In what looks like Ferguson all over again, St. Louis police were recorded needlessly attacking peaceful protesters and journalists.
(TFTP) St. Louis, MO — In the wake of the grossly unjust verdict exonerating officer Jason Stockley for the cold-blooded premeditated killing of Anthony Lamar Smith caught on video, St. Louis braced itself for mass protests. While there has been some property damage by criminals, the majority of protesters have been peaceful. However, this did not stop the violent stormtrooper riot police from encircling (aka kettling) the peaceful protesters and unleashing their vengeance.
St Louis Metropolitan Police say peaceful daytime demonstrations on Sunday descended into violent destruction, during which windows were smashed and property destroyed by “agitators” in the city. While some individuals were seen smashing windows and destroying property, police did not differentiate when they surrounded the peaceful protesters.
As disturbing video shows, taken by Jon Zeigler (Rebelutionary Z), police closed in on a group of peaceful people and began wholesale pepper spraying and attacking them. Included in this group of people, were journalists, legal observers, and other peaceful protesters.
We are closed in on all four sides now I have no idea where people are supposed to go. People freaking out #STLVerdict
— Mike Faulk (@Mike_Faulk) September 18, 2017
According to multiple sources on the ground and a video, just prior to kettling dozens of innocent people into a small space and assaulting them, police were heard on the ground chanting ‘Whose streets, our streets’!
Here is a link to a video that confirms what journalists heard, police chanting “Whose streets, our streets” 2X. https://t.co/NwjEUEJ7LI
— David Carson (@PDPJ) September 18, 2017
I spoke with the commander at the scene, he said he did not hear the chant, but said chant was not acceptable, said he would deal with it.
— David Carson (@PDPJ) September 18, 2017
Prior to surrounding a group of nonviolent protesters and assaulting them, police were recorded randomly shooting rubber bullets or pepper spray balls at people too.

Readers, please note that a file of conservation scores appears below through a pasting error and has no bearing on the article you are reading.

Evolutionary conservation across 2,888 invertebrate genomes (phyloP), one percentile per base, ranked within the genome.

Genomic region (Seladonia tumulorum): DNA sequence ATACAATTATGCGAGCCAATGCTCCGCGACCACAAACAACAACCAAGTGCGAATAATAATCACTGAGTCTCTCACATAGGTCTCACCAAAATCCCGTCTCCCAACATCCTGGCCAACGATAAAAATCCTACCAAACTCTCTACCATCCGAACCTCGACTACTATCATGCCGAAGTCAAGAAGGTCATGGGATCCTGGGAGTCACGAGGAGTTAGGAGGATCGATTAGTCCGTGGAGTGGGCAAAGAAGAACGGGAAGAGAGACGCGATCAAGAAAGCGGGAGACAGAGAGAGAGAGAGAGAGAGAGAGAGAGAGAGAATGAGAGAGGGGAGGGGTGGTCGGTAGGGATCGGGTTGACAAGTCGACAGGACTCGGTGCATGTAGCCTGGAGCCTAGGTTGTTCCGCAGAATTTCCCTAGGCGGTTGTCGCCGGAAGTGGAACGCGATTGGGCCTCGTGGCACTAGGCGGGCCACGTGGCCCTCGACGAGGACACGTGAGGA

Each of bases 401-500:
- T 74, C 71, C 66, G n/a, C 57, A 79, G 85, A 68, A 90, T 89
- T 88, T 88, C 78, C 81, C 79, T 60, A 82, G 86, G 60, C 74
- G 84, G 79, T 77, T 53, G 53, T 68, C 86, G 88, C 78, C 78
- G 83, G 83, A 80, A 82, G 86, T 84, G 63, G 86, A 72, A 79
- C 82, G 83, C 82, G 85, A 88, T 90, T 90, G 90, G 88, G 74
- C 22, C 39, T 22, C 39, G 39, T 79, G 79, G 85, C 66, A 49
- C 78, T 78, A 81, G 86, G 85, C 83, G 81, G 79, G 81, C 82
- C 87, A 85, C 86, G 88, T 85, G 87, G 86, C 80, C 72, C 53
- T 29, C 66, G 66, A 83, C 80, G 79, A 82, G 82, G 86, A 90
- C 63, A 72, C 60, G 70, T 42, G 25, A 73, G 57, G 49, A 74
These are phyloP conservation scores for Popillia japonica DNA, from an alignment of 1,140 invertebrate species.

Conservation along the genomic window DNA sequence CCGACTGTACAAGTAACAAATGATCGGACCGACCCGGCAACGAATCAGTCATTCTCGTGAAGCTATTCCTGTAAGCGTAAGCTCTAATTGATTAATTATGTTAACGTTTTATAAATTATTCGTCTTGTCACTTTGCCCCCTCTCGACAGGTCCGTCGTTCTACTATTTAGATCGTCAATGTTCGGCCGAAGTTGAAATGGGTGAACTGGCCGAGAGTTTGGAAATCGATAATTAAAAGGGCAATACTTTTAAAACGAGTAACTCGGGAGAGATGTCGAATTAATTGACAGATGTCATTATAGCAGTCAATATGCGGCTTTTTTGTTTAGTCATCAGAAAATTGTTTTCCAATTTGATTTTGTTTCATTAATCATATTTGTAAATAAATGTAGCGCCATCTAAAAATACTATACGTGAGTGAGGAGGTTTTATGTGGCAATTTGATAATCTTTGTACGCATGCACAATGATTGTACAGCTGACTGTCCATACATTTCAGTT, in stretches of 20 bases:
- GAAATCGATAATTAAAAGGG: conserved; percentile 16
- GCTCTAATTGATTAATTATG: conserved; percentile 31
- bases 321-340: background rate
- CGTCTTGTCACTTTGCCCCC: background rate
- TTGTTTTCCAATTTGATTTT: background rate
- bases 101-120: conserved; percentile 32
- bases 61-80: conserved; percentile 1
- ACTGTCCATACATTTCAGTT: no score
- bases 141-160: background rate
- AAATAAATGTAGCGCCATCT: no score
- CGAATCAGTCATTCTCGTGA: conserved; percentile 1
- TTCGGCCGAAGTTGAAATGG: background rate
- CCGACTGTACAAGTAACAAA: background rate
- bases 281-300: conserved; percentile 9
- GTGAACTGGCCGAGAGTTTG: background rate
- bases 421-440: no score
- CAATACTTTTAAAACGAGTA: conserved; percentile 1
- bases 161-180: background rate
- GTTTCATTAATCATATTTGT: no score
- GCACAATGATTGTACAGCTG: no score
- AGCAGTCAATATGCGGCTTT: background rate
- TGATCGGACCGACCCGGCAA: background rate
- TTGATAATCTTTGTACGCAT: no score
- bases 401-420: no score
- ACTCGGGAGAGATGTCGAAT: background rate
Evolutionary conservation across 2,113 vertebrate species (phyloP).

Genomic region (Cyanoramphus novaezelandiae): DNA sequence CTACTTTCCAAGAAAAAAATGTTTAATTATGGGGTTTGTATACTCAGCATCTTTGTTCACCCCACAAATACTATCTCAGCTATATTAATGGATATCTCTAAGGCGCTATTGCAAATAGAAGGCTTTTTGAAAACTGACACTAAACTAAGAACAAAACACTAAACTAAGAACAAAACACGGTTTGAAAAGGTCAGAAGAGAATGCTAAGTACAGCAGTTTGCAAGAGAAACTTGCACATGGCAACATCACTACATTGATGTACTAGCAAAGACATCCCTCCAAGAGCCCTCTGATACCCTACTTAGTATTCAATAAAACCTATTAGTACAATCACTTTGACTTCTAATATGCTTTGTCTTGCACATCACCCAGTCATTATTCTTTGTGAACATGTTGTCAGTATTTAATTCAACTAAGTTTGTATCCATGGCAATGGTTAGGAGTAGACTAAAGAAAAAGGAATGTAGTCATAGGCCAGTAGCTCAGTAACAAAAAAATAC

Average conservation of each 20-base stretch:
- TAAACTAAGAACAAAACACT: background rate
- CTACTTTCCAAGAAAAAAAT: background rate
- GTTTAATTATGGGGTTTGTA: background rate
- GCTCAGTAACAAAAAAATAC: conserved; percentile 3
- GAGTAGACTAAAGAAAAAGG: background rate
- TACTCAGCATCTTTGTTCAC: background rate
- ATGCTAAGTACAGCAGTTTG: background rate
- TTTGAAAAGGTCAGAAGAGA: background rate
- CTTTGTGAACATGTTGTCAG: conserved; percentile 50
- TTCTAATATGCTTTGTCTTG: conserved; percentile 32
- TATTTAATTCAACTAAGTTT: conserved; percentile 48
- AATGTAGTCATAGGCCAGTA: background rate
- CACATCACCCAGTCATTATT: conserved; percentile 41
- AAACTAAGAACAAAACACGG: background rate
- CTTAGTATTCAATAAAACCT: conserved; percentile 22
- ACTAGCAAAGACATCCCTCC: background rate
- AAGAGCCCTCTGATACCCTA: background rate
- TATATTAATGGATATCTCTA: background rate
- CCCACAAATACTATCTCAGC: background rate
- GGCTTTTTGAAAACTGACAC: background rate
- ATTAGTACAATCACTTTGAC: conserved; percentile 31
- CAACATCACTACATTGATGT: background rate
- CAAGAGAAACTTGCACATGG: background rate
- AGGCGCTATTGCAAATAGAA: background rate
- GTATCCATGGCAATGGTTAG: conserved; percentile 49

Here is the video of St Louis police shooting non-lethals randomly at protestershttps://t.co/vxQrRi3l6t
— SociologiGAL (@StlGal_36) September 18, 2017
Once police had the unarmed, nonviolent, peaceful journalists and protesters completely surrounded and laid out on the pavement, officers were seen indiscriminately pepper spraying and attacking people. As Zeigler filmed the interaction as an independent journalist, an officer is seen walking up to him and showering him with pepper spray as he yells at Zeigler to get down.
Once he’s on the ground, Zeigler continues to film the chaotic and violent scene. Not a single protester was seen fighting with police in the video. However, the level of violence employed by these officers would make you think they were at war.
During one violent scene, police are recorded dragging a man by his feet as his face scrapes across the pavement. The camera then gets knocked away as officers move in to arrest Zeigler for filming.
Apparently familiar with the citizen journalist, police called Zeigler a “superstar” just before dousing him with pepper spray again and smashing his face into the pavement. As Zeigler screams in agony, the video goes dark.
“I’m proud to tell you that the city of St. Louis is safe and the police own the night. Our officers are doing outstanding work. Once again, a group of criminals set out to break windows and destroy property,” St. Louis Police Commissioner Lawrence O’Toole said.
For those that followed the Ferguson protests in the wake of Mike Brown’s death by cop, these scenes are ominously reminiscent. When people take to the streets to demand justice for those needlessly killed by police, the very ones who did the killing are the ones coming out to silence their critics.
As police chant, “whose streets, our Streets!”, we clearly see who’s being protected and served by their presence—and it is not the Constitution, nor the peaceful protesters who are practicing their rights.
While there were only a handful of people who became violent or destructive, more than 80 people were detained, according to local authorities.
Below is what practicing your first amendment looks like in a police state.